News from Parkwest
Hiking the Appalachian Trail has been on his “bucket list” for years, but it’s taken on a whole new meaning since Steve Millsaps was diagnosed with colon cancer last July.
Now, he wants to walk the 2,190-mile trek from Maine to Georgia to raise awareness of the disease and the importance of early detection.
“I feel like I have an obligation,” said Millsaps, who retired as Lenoir City High School’s principal in 2014. “You know, when you retire, you start wondering, ‘What’s your purpose now? What good can I do?’
I hope that by sharing my story, someone will read it, and they will get that same phone call that I had. Then, I would feel this was my purpose.”
Whenever he mentions that “phone call,” Millsaps’ eyes fill with tears just as they had the day he received the call with the lab results of his cancer surgery just days earlier. “I’ll be honest with you, I cried,” he said. “I can’t think of a better phone call to get.”
That’s because Millsaps’ cancer was Stage I, had not spread to other organs and no chemotherapy or radiation would be needed.
Parkwest surgeon Dr. Michael Kelly of Premier Surgical Associates performed the laparoscopic surgery last August, removing a small mass inside Millsaps’ cecum (near where the large and small bowels connect) and 8 to 10 inches of his colon.
In addition, Dr. Kelly sampled 18 lymph nodes, none of which showed evidence that the cancer has metastasized to nearby organs. “Normally, at least 12 lymph nodes should be retrieved, otherwise evaluation could be sub-optimal for staging of the cancer,” Dr. Kelly said. “The number of nodes tested can also depend on location, patient’s characteristics and previous treatments. If cancer is found in the lymph nodes, chemotherapy is recommended.”
The best treatment, however, is prevention. “Everyone should have a colonoscopy at age 50 or sooner if they have a family history, risk factors, or certainly any clinical symptoms such as bleeding,” said Dr. Kelly. “The key is: follow through with screening guidelines and don’t ignore symptoms like bowel changes or bleeding.”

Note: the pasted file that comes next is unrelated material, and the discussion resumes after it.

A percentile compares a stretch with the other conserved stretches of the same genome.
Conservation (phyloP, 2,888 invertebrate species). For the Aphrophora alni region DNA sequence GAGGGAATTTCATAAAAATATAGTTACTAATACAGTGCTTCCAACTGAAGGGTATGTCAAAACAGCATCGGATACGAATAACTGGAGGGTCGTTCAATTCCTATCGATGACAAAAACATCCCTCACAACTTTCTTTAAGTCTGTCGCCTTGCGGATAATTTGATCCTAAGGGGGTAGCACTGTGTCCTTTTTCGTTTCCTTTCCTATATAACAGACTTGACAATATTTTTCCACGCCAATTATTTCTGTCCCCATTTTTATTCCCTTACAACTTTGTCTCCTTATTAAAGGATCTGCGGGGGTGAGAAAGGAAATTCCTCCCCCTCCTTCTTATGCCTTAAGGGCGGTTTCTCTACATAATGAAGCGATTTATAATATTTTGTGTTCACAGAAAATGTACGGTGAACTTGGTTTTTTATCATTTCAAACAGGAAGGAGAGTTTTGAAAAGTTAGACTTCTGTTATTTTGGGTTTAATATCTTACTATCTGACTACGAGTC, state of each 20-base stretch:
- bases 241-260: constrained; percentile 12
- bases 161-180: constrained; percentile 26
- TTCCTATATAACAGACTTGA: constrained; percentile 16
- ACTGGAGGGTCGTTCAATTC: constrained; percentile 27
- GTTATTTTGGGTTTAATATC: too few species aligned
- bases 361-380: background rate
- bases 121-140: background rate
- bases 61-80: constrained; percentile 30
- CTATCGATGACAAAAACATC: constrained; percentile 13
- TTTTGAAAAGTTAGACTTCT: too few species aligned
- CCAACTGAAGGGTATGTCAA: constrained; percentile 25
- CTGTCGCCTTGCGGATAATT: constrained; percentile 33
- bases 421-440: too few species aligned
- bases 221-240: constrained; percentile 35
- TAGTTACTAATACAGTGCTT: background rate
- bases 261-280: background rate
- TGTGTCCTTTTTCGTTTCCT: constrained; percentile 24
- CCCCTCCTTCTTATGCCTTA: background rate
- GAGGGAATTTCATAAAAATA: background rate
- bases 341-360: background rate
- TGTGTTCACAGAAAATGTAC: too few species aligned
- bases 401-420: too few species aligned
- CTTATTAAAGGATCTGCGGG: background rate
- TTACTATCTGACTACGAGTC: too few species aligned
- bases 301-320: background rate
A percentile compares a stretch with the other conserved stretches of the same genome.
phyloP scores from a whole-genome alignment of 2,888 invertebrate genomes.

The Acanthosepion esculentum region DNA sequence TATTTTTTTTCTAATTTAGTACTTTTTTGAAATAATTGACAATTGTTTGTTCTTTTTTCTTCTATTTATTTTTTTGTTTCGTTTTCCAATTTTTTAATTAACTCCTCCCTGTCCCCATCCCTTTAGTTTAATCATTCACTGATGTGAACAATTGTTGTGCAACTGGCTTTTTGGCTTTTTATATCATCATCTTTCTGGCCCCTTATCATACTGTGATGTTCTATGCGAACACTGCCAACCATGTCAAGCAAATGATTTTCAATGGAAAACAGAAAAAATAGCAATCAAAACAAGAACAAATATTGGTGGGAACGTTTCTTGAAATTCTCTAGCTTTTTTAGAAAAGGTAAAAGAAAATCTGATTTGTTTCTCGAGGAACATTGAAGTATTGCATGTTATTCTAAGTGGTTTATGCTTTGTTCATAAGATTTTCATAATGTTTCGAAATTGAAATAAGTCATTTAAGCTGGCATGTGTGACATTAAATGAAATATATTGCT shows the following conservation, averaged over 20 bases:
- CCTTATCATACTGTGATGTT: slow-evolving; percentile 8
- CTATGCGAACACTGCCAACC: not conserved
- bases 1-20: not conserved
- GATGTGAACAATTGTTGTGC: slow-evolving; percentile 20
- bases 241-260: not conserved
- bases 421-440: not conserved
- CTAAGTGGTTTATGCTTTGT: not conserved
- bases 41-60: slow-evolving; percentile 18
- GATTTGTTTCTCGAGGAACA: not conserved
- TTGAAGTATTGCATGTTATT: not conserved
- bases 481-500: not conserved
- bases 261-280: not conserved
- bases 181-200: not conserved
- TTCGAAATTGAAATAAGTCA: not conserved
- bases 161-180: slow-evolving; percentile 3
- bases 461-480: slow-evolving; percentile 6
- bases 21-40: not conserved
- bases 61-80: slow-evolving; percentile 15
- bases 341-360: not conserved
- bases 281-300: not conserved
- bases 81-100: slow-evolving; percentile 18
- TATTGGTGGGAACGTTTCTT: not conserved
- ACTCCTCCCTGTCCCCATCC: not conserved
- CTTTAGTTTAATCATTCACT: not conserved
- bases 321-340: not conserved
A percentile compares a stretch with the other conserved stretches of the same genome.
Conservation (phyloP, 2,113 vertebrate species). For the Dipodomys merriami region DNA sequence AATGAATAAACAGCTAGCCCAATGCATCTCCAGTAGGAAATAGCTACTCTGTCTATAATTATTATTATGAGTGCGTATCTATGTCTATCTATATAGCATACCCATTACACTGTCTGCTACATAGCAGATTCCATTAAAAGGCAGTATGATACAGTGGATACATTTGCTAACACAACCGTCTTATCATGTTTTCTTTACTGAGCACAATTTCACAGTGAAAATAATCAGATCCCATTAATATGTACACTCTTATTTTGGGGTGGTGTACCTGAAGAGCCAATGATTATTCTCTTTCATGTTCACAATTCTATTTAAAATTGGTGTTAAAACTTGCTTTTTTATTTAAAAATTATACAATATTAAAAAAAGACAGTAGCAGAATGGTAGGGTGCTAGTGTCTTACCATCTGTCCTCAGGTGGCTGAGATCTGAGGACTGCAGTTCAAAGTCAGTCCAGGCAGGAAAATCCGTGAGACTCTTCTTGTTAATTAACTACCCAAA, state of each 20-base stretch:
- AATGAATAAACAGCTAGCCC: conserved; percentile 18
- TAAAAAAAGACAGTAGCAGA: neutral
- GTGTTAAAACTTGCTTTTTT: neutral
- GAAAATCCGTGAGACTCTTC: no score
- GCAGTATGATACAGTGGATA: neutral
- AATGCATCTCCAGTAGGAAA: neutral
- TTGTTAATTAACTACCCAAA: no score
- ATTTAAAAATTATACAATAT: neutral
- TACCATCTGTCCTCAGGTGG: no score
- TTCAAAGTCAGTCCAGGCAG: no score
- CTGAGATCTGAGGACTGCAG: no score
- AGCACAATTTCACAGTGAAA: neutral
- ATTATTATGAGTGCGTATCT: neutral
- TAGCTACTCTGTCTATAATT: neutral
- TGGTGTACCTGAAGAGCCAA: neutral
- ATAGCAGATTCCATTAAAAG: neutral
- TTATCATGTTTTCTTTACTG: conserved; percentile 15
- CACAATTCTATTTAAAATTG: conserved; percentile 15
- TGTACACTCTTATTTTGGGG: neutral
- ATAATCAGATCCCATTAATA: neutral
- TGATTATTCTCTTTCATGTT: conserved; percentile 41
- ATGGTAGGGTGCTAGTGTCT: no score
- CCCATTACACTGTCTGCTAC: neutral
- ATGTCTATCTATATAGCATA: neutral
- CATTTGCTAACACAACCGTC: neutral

It’s a cautionary lesson Millsaps almost didn’t heed himself. Although he had two small polyps removed during his first colonoscopy five years earlier at age 50, he wasn’t taking it as seriously this time around.
“My annual physical was on July 2, 2015, and it wouldn’t be uncommon for me to work from sunup to sundown at that time of year,” said Millsaps, who launched a landscaping and mowing business after his retirement. “It was raining and I remember sitting there thinking, ‘If it wasn’t raining today, I might have to reschedule my physical until later because I was so busy.’ But the fact that it was raining that day and I didn’t reschedule was just another blessing.”
Once the exam began, his primary care physician, Dr. Robert Montgomery, asked when Millsaps wanted to schedule his next colonoscopy. “I said, ‘Let’s do that, but schedule it for this fall or winter when mowing season is over.’”
But as the exam progressed and his doctor looked over the results of Millsaps’ fecal occult blood test, Dr. Montgomery saw something amiss. “I’ll never forget him asking me, ‘Is there any reason you might have blood in your stool?’” said Millsaps.
“I said, ‘No, but instead of waiting until fall to schedule the colonoscopy, let’s go ahead and schedule it now.’ Of course, he agreed.”